“Darkness cannot drive out darkness; only light can do that. Hate cannot drive out hate; only love can do that.”
Based on a true story, Woodlawn is an inspirational film about an incredible football player who must embrace his faith as he battles racial tensions on and off the field. The words above from Pastor and Civil Rights Leader Martin Luther King, Jr. set the stage for this story of God’s power and grace in the life of one high school student, faced with a monumental choice.
Directed by the Erwin Brothers of October Baby fame and set in Birmingham, Alabama, this film takes viewers on a journey leading out of hatred and division and into a place of love and unity. The film boasts an all star cast including, Jon Voight (as Paul Bryant), Sean Astin (as sports chaplain Hank), and Sherri Shepherd (as Momma Nathan).
Sonoma Christian Home had the opportunity to chat with leading actors, Nic Bishop (Covert Affairs, Body of Proof), who plays tough Coach Tandy Geralds, and Kevin Sizemore (Resurrection, 24), who plays the skeptical Coach Jerry Stearns. SCH Contributor Dawn Gregg reports.
SCH: Nic, what drew you to this role?
NB: For me, it always starts with story and character. I think, is this story I want to see? Is this a character who I want to spend the next 8 weeks with, stepping into this role for sixteen hours a day? Those boxes where checked off for me. The story is an exceptional story. The fact that it’s a true story, that all these events actually happened during a very interesting time in history, and to think that it’s a sports film, I thought, I’m just going to grab this with both hands and jump in.
SCH: While filming, were you personally affected by the experience of playing this role?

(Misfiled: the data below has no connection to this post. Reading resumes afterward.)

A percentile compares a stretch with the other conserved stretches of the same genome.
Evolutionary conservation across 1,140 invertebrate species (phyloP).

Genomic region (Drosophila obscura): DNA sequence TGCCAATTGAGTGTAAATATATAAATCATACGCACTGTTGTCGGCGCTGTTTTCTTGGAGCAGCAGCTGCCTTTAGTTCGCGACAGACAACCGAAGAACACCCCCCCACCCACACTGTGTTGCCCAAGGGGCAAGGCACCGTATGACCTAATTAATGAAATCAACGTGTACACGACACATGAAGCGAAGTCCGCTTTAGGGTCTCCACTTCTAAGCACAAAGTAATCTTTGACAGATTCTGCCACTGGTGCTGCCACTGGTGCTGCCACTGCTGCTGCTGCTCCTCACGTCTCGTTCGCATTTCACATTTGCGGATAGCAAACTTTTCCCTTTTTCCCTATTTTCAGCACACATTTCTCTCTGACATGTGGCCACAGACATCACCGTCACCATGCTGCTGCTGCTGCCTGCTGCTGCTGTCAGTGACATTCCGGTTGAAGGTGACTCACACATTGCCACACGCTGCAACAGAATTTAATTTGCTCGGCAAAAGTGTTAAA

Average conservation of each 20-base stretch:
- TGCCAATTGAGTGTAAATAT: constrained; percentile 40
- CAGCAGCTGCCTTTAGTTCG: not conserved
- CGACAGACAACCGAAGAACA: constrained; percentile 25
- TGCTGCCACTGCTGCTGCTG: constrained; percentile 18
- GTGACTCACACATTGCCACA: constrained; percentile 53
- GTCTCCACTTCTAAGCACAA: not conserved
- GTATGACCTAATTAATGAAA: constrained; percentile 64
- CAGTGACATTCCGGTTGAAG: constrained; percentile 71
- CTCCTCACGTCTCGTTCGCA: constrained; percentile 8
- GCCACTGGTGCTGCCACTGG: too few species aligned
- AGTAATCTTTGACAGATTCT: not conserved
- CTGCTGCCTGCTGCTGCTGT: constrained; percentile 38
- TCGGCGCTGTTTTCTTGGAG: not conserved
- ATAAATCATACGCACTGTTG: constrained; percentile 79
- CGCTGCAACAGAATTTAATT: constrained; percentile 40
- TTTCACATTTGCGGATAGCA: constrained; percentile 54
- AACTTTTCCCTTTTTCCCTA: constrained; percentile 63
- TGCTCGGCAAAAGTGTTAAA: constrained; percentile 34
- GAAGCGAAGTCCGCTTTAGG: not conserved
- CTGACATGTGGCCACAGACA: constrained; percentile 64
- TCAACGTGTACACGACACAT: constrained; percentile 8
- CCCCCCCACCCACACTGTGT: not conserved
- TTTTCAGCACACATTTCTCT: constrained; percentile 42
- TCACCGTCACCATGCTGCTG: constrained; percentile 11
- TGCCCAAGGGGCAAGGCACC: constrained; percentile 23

NB: We had a lot of long hours and night shoots. I felt a bit like an outsider coming into it. Everybody else knew the American football world very well. I’m Australian. I knew the competitive sporting world but American football with all its rules and regulations was a new thing altogether. I wanted to make sure that every single coach in America could look at this film and think, I believe this coach.
SCH: Your performance was incredibly believable. Amazing!
NB: Well, thank you! Thank you!
SCH: Kevin, as believers, we know that the lasting remedy for humanity’s problems is Jesus. I’m wondering how that truth played out with the cast and crew of Woodlawn?
KS: There were a lot of Christians involved with our production and there were a lot of non-Christians involved. If you have 100% Christian involvement, who are you reaching? It’s nice to see those who are not believers around…so that they can see how Christians carry themselves in life. I am never going to go through my days declaring, this is who I am and this is how you have to live. Christians are all far from perfect. I am the perfect example of that!
I’d like to think someone watching could take a look at my life and think to him or herself, I like the way he carries himself. If that makes them wonder about my faith, then fantastic! There’s no way I want to push my beliefs on anyone. I brought a friend of mine to a screening of the film. He’s an atheist. After the screening ended, he said, “Look, I know there’s some Jesus talk in there but this was a good movie. I forgot all about the Jesus talk. It was awesome!” That’s the sort of audience I want to target with this film. I want people to walk out of theaters thinking.
SCH: It seems like the Erwin brothers have their finger on that pulse. They do what they do really well.
KS: Yes, they do. And with this film, they are talking about events that actually happened during the 70’s, during The Jesus Movement, so we sort of have a free pass. We have the liberty to talk about actual events.
NB: They were so wise in using my character, Tandy Geralds, as the skeptic or cynic. Without that element, this would have been a different movie, whether it was played by me or someone else. Having that voice there to say, “Hang on. What’s this madness? This is unlike anything I know. How am I supposed to wrap my head around this?” That to me is one of the huge strengths of this movie. The character who is looking around saying, “What is happening here?”